Oceans By: Ella Gordon

Seawater: Don't Drink The Water!

The ocean is filled with salt. (3.5%) If you have ever spent a day at the beach, then you probably know that the ocean water tastes much different than fresh water. It has a salty and almost dry effect in your mouth. This is because salt sucks moisture out of your body. We as living organisms drink water because our bodies need it, and because it tastes refreshing. If you were to drink salt water instead of fresh water, then the salt would suck all of the water out of your organs. This can result in death. There are many, expensive salt water filtration systems. It helps diminish the levels of salt in the water, making it safe for drinking purposes. Fresh water isn't as easy to find compared to saltwater. Most of the world is made up of oceans, but only 3% of the water is fresh.

Why The Ocean Is Important To Life On Earth

The ocean effects all living organisms every day. It effects the rain patterns, the droughts, and even the food supply that some animals need. The tides, the circulation, and the currents, all play a large roll in your life. The sea-creatures call the ocean their home, the birds, their food supply, and the trees and plants, their water source. We all thrive because of the ocean and its many different purposes. The ocean can even change the path of one day. A sunny day could turn into a rainy one. A group of birds could get an extra meal due to the change in tides. The ocean is a very important aspect in our lives. It gives us a wide supply of food such as fish, octopus, crabs, lobsters, etc.

How Ocean Current Is Related To The Earth's Climate

The ocean is related to the Earth's climate in many ways. The radiation from the sun soaks up water from the ocean. In the tropics, by the equator, the ocean acts as a giant solar panel, soaking up sunlight and reflecting heat. When the water molecules heat up, and take the form of a gas, evaporation happens. The water increases the humidity in the air and can bring storms as well. Almost all of rainfall on land has been impacted by an ocean. Ocean currents are a continuous flow of water in a certain direction. This can be influenced by wind patterns. The currents deliver the warm water, up towards the poles, and cold water, back down into the tropics.

Zones Of The Ocean

The ocean is made up of many different zones, the Sunlight zone, the Twilight zone, the Midnight zone, the Abyss and the Hadal zone. The sunlight zone is the uppermost level of the ocean. It is bathed in sunlight during the daytime. It's the brightest layer of the ocean. It gets the most abundant sunlight, resulting in a lush variety of plants. Some of the animals that live in this zone include, sharks, manta rays, sea lions, seals and sea turtles. The zone falls between 0 and 656 feet. The second zone, the Twilight zone, is dimly lit, because the sun's rays can't travel that far. No plants grow in this region of the ocean because very little sunlight reaches it. Some of the animals that live here are octopuses, squid and jellyfish. This zone falls between 656 and 3,280 feet. The third zone, the Midnight zone, doesn't receive any sunlight. Some of the sea-creatures found here have weak vision or no eyes at all. They include Viper fish, angler fish, snipe eel and tripod fish. This zone is located between 3,280 and 13,123 feet. The fourth zone, the Abyss, (this word also describes the deep sea itself) is a zone far down in the ocean. The creatures living here lack bones including the backbone. One strange animal with this condition is called a sea spider. Others are called blind shrimp and hag fish. The Abyss is located between 13,123 and 19,685 feet. The last zone of the ocean is called the Hadal zone. Depths at this rate are commonly found in canyons and deep-water trenches. The temperature of this zone is just above freezing, causing only very little live to reside here. This zone is located between 19,685 and 36,197 feet.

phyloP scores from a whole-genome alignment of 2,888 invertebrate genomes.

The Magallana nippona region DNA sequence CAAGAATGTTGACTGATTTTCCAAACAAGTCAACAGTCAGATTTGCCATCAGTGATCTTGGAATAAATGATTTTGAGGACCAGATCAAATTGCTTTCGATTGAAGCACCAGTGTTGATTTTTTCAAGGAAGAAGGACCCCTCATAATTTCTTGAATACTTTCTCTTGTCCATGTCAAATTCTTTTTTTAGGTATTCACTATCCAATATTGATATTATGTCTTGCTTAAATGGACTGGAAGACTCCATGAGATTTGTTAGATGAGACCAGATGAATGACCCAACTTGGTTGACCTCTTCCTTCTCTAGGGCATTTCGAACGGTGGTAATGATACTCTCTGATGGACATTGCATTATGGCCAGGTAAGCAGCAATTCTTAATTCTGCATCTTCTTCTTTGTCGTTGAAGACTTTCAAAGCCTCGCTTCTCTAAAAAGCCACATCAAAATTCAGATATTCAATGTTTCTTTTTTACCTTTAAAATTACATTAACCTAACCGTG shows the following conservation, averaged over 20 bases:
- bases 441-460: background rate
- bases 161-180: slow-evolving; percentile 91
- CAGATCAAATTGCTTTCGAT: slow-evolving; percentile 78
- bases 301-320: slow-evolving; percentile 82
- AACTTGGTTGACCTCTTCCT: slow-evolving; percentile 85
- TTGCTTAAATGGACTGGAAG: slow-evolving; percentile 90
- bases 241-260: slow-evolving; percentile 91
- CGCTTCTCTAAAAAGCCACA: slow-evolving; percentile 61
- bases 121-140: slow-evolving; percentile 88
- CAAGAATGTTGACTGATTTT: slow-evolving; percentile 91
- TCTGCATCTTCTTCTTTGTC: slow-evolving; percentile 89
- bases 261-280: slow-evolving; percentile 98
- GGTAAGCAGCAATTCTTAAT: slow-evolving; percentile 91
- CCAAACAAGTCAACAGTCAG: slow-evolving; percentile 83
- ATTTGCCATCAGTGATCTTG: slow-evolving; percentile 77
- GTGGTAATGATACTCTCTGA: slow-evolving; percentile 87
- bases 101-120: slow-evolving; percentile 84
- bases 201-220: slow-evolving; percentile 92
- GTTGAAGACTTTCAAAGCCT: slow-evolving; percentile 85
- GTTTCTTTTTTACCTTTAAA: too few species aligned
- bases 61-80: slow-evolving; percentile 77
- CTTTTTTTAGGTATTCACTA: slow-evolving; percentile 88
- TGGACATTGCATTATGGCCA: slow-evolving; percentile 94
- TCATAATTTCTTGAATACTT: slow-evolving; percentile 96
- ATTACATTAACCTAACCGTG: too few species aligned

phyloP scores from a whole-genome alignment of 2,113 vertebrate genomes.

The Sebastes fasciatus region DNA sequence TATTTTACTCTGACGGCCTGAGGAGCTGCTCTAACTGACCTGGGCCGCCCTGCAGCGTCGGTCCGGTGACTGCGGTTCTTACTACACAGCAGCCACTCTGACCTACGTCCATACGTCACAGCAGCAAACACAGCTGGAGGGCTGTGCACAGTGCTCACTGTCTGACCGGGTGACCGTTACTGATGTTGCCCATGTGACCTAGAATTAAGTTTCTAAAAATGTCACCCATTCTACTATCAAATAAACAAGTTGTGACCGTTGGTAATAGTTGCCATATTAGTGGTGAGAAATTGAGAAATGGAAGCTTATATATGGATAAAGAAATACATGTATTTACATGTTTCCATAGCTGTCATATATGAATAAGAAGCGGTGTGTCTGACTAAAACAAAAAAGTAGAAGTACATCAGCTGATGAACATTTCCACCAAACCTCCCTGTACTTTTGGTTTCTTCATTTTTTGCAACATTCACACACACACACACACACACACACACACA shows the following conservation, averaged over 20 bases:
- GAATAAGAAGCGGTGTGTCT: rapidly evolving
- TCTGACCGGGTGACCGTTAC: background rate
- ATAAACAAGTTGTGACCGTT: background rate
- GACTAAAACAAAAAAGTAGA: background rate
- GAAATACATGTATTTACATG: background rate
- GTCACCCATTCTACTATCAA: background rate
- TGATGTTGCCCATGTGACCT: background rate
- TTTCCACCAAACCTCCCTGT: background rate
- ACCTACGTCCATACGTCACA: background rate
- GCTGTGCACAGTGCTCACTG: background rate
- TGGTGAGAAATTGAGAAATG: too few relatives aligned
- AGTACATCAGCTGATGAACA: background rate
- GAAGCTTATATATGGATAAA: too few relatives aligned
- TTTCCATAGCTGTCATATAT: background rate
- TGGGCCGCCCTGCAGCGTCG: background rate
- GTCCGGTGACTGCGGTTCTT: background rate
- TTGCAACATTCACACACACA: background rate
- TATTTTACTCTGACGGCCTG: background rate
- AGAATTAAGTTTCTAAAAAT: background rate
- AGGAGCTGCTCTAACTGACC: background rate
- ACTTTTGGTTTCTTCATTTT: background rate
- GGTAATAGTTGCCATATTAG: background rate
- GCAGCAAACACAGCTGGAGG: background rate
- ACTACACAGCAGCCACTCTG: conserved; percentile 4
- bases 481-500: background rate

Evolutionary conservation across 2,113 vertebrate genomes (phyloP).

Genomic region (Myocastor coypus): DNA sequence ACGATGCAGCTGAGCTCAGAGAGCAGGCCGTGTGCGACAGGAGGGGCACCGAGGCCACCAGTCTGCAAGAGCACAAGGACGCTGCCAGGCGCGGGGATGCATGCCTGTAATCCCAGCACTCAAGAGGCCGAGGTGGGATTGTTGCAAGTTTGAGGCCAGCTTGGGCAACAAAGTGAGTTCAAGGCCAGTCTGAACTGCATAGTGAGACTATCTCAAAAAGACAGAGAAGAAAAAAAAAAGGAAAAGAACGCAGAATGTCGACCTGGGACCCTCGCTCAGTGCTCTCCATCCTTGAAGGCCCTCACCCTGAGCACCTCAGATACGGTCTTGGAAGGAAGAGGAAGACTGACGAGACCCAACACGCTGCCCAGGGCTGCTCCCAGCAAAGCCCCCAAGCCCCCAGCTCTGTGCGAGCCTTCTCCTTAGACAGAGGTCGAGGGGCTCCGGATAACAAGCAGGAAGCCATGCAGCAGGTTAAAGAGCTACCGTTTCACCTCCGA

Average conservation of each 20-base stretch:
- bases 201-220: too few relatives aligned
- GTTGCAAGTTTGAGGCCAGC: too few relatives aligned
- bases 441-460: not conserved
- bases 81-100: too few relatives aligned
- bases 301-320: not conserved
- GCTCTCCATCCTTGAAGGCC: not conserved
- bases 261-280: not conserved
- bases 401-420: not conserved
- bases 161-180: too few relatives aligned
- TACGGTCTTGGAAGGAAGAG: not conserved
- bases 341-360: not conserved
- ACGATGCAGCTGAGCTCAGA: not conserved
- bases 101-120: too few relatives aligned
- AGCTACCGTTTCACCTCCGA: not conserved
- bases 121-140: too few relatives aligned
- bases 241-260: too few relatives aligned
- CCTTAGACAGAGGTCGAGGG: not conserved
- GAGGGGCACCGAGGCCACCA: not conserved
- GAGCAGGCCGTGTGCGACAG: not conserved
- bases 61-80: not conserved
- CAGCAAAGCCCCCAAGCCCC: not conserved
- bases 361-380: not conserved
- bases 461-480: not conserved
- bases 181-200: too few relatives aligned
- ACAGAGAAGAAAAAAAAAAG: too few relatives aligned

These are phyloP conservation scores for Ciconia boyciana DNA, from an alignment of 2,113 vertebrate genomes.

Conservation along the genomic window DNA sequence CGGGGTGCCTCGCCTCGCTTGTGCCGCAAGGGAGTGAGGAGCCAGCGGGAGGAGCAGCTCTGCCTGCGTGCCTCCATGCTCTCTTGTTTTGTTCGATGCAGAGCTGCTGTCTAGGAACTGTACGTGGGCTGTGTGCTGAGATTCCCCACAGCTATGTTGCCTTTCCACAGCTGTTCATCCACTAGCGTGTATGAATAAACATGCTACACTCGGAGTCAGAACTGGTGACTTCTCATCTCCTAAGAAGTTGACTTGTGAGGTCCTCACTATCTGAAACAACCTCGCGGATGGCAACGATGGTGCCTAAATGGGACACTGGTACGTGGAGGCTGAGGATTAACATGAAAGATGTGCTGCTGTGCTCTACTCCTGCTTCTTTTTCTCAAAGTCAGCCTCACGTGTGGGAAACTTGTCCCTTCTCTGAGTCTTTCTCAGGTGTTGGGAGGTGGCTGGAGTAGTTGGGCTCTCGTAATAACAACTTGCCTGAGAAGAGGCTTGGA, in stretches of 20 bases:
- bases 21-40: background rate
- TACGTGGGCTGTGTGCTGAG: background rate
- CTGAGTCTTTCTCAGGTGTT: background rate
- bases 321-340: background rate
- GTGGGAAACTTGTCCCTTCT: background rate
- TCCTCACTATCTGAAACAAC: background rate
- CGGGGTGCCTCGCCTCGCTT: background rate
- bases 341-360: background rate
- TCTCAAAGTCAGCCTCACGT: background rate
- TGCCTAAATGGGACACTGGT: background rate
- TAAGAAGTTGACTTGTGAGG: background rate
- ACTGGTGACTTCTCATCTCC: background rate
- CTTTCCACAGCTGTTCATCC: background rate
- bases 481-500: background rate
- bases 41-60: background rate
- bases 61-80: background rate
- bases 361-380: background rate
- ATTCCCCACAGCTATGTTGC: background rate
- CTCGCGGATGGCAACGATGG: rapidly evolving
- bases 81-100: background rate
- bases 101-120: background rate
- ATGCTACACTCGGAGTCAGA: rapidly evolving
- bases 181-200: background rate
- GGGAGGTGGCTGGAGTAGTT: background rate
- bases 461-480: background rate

Pressure, Temperature And Ocean Depth

When you travel far into the ocean, the water pressure rises, causing your eardrums to almost feel blocked. Animals in the ocean are built for high pressure situations. Their lungs can safely collapse if the pressure is too high. As the ocean gets deeper, the temperature also drops, due to the lack of sunlight and activity. There are many sea animals that can handle these cold temperatures, but others would simply die off. When the ocean gets deeper, the pressure rises and the temperature drops, causing all of the living things in those areas to adapt very differently.

Resources The Ocean Provides For Us

The ocean provides many, many things that we use on a day-to-day basis. We use the oceans waters to transport us from different continents, ship our food to stores, get ingredients for medical reasons including medicine, and in many other ways. Some ingredients found in cancer, Alzheimer's and Arthritis medication are from the ocean. The ocean also produces 50% of the world's oxygen. The ocean plays a very big role in each of our lives.

Credits:

Created with images by NeuPaddy - "wave atlantic pacific" • Pexels - "ocean sea water" • Chi Bellami - "Wave" • tpsdave - "california sunset dusk" • NeuPaddy - "wave atlantic pacific" • Pexels - "dawn dusk nature" • Matthewjs007 - "wave" • Unsplash - "wave ocean water" • Grempz - "Waves" • Lawrie83 - "fish" • Sangre-La.com - "iu2088.JPG" • lpittman - "divers underwater ocean" • Chris Potako - "Coquina Dusk Dinner" • tpsdave - "california sunset dusk" • HS-Papillon - "lake constance thunderstorm stormy sky" • technicolor76 - "water drops" • PublicDomainPictures - "abstract aqua background" • Pok_Rie - "wave water ocean" • werner22brigitte - "flying seagull bird" • tpsdave - "hudson bay canada sea" • Aaron Myszka - "Ocean Sunset" • jdnx - "Ocean Surf @ Guadalupe Dunes" • lpittman - "divers underwater ocean" • laszlo-photo - "A Splash of Color"

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